Date of Award


Document Type

Open Access Dissertation

Degree Name

Doctor of Philosophy in Geology (PhD)

Administrative Home Department

Department of Geological and Mining Engineering and Sciences

Advisor 1

John S. Gierke

Advisor 2

William I. Rose

Committee Member 1

Kari Henquinet

Committee Member 2

Samuel Sweitz


Scientists from a variety of disciplines have made major advancements in the geophysical and social aspects of hazard science. Despite these advancements, economic losses and the number of people affected by disasters continue to rise. The field of disaster risk reduction (DRR) attempts to counter this rising trend of disaster losses by integrating a variety of disciplines to holistically solve complex problems related to risk and vulnerability. Frequent disasters in El Salvador provide insight into the evolution of DRR and its application during and after two hydrometeorological disasters in the department of San Vicente in 2009 and 2011. This dissertation is divided into four chapters beginning with a unifying introduction that describes contextual background details about DRR policy and why El Salvador was chosen as a field site. Chapter 2 uses qualitative research methods like participant observation, semi-structured interviews, and document review to analyze the evolution of DRR in San Vicente and highlights the unique role of the Universidad de El Salvador – Facultad Multidiscplinaria Paracentral in directing new research and training programs toward reducing disaster risk. Chapter 3 uses similar ethnographic methods within the heavily damaged community of Verapaz to analyze local residents’ perceptions of a relocation scheme designed to reduce physical vulnerability to debris flows. This publication demonstrates that aspects of social vulnerability were not adequately considered, as the majority of homes deemed “uninhabitable” continue to be occupied by residents, but residents who received a new home have developed unanticipated strategies to diversify livelihoods and reduce risk to disasters. Chapter 4 describes a concerted effort to improve our understanding of slope stability and shallow landslides using time-lapse seismic refraction methods. Data acquired during two field campaigns demonstrated survey repeatability and a validation of methods used, however saturated layers and perched water tables, which were hypothesized to be a contributing factor to rainfall-induced landslide generation, were not able to be imaged. The four chapters of this dissertation touch on important aspects relevant to local communities and institutions living and working in San Vicente where landslides, debris flows, and flooding have affected the region. The interdisciplinary nature of this research incorporates the voices, personal experience, and expertise of academics, community members, institutional representatives, politicians, and DRR practitioners in an attempt to holistically address the pressing concern of recurrent natural hazards for the region around San Vicente volcano.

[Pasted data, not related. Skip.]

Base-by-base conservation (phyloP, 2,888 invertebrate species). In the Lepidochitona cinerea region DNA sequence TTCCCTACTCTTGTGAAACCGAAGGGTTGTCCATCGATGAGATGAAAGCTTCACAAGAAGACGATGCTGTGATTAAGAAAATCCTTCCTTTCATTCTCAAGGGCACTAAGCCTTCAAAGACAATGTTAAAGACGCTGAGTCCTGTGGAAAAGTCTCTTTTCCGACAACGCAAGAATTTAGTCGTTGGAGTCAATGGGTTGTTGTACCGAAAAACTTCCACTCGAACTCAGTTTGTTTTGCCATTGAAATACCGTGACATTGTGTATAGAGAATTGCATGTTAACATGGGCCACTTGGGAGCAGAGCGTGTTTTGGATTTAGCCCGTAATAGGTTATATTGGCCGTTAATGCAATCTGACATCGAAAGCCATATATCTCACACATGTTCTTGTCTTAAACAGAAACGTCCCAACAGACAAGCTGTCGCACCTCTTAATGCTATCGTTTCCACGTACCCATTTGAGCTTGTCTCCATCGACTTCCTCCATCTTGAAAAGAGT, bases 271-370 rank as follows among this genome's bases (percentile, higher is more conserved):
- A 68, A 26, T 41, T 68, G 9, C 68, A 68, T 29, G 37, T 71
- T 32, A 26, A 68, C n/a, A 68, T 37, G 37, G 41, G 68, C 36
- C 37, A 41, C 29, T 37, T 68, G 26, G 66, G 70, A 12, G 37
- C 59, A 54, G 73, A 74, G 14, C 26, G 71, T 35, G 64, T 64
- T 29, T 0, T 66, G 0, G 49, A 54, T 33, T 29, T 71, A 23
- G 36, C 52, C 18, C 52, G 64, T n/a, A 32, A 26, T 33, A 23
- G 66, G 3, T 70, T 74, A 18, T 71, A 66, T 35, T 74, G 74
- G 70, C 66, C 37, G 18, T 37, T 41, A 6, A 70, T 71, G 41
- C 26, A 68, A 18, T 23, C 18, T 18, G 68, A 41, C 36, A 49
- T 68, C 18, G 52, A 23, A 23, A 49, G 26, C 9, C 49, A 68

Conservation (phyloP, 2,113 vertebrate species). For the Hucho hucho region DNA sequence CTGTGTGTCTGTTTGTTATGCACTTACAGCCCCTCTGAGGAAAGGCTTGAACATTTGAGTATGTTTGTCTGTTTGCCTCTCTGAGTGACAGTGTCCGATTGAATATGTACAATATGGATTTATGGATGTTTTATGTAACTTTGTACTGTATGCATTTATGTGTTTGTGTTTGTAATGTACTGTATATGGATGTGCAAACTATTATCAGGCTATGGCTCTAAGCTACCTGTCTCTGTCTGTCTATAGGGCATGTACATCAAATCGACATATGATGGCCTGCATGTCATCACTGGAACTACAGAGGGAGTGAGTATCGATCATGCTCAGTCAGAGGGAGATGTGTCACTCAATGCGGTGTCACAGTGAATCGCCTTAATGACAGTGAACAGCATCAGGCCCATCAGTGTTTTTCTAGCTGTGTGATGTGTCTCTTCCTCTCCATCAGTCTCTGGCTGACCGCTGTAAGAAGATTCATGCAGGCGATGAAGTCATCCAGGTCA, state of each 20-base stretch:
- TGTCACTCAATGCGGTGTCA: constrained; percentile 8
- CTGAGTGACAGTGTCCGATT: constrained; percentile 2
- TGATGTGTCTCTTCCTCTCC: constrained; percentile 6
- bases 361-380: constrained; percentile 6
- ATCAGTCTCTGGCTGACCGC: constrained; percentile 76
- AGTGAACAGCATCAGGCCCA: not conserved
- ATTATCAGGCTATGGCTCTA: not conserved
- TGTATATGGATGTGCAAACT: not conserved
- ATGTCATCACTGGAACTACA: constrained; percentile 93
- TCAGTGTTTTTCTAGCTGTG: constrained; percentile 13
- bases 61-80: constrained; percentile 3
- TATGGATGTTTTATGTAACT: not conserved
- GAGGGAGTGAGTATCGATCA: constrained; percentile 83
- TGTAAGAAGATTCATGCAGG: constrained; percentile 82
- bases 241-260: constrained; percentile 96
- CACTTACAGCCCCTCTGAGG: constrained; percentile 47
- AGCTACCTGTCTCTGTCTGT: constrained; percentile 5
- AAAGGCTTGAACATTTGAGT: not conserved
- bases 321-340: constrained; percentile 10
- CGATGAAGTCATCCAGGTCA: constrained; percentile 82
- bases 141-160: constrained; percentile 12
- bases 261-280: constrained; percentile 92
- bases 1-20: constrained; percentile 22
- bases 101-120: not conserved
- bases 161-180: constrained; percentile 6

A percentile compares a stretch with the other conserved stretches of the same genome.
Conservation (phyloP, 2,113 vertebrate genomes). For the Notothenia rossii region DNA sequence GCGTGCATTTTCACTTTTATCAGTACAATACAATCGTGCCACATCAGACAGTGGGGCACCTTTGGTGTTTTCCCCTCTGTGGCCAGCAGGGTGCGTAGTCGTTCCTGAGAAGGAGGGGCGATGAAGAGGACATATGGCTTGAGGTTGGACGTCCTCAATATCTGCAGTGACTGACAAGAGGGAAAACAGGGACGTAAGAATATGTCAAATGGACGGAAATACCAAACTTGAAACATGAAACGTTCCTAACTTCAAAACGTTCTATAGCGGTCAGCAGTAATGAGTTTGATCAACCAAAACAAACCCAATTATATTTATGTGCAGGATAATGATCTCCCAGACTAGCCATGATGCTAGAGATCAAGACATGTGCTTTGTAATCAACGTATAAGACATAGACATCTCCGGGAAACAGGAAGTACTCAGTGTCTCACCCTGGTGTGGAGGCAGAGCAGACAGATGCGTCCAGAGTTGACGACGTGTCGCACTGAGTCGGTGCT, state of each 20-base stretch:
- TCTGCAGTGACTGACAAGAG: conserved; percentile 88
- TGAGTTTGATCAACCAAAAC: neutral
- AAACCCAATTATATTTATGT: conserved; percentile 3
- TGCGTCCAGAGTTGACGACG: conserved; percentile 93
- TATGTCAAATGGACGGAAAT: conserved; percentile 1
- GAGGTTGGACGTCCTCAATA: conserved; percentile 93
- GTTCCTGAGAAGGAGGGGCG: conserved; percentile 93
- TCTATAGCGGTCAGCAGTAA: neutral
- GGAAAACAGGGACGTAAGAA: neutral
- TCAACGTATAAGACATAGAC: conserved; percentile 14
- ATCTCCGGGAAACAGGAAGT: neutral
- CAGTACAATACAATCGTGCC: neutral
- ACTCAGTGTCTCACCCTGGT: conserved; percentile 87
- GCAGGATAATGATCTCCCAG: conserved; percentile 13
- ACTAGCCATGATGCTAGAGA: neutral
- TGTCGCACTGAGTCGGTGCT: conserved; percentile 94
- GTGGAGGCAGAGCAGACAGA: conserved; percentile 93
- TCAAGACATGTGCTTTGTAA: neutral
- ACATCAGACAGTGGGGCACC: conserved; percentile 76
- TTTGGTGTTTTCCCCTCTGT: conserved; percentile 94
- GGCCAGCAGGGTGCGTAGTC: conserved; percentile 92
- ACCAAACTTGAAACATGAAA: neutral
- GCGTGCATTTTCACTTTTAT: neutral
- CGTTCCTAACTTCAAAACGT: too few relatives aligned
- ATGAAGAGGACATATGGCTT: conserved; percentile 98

Included in

Geology Commons